Receptor for Fc on the surfaces of schistosomes

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    Schistosoma mansoni masks its surface with adsorbed host proteins including erythrocyte antigens, immunoglobulins, major histocompatibility complex class I, and beta (2)-microglobulin (beta (2)m), presumably as a means of avoiding host immune responses, How this is accomplished has not been explained. To identify surface receptors for host proteins, we biotinylated the tegument of live S, mansoni adults and mechanically transformed schistosomula and then removed the parasite surface with detergent, Incubation of biotinylated schistosome surface extracts witt l human immunoglobulin G (IgG) Fc-Sepharose resulted in purification of a 97-kDa protein that was subsequently identified as paramyosin (Pmy), using antiserum specific for recombinant Pmy, Fc also bound recombinant S. mansoni Pmy and native S. japonicum Pmy, Antiserum to Pmy decreased the binding of Pmy to Fc-Sepharose, and no proteins bound after removal of Pmy from extracts. Fluoresceinated human Fe bound to the surface, vestigial penetration glands, and nascent oral cavity of mechanically transformed schistosomula, and rabbit anti-Pmy Fab fragments ablated the binding of Fc to the schistosome surface, Pmy coprecipitated with host IgG from parasite surface extracts, indicating that complexes formed on the parasite surface as well as in vitro. Binding of Pmy to Fe was not inhibited by soluble protein A, suggesting that Pmy does not bind to the region between the CH2 and CH3 domains used by many other Fc-binding proteins. beta (2)m did not bind to the schistosome Fc receptor (Pmy), a finding that contradicts reports from earlier workers but did bind to a heteromultimer of labeled schistosomula surface proteins, This is the first report of the molecular identity of a schistosome Fc receptor; moreover it demonstrates an additional aspect of the unusual and multifunctional properties of Pmy from schistosomes and other parasitic flatworms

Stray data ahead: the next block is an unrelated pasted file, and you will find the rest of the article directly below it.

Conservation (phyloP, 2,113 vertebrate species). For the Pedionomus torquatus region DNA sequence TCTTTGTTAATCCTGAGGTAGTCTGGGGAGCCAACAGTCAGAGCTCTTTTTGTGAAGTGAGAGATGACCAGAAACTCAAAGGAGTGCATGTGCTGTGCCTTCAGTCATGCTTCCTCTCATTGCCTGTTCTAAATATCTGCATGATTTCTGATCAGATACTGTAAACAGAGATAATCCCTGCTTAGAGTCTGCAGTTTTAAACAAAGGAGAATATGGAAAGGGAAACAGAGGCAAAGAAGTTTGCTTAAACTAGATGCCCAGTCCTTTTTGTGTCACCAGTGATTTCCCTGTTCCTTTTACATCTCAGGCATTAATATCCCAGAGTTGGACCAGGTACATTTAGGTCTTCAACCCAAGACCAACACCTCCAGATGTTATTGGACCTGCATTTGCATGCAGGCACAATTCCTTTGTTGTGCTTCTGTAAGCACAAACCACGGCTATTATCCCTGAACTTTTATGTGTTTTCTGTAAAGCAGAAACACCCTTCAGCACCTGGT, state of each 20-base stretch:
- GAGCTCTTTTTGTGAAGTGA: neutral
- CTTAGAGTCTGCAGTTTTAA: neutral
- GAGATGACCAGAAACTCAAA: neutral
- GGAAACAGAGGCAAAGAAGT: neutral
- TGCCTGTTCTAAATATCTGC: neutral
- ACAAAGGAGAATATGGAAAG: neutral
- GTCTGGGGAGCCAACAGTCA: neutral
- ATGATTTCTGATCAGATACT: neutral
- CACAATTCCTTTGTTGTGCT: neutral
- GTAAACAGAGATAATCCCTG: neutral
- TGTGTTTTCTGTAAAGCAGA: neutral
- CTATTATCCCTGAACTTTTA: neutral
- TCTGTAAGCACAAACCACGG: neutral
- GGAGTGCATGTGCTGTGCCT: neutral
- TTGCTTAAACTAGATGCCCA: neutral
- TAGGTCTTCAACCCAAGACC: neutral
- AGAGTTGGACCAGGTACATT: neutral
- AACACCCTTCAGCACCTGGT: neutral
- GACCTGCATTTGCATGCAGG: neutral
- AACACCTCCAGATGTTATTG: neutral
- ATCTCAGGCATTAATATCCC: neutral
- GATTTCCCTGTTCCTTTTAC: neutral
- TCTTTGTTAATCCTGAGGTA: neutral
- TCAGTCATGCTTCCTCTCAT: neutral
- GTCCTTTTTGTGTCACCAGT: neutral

Shmapped: development of an app to record and promote the well-being benefits of noticing urban nature

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    The majority of research to date on the links between well-being and green spaces comes from cross-sectional studies. Shmapped is an app that allows for the collection of well-being and location data live in the field and acts as a novel dual data collection tool and well-being intervention, which prompts users to notice the good things about their surroundings. We describe the process of developing Shmapped from storyboarding, budgeting, and timescales; selecting a developer; drawing up data protection plans; and collaborating with developers and end-user testers to ultimately publishing Shmapped. The development process and end-user testing resulted in a highly functional app. Limitations and future uses of such novel dual data collection and intervention apps are discussed and recommendations are made for prospective developers and researchers

    Where the wild things are! Do urban green spaces with greater avian biodiversity promote more positive emotions in humans?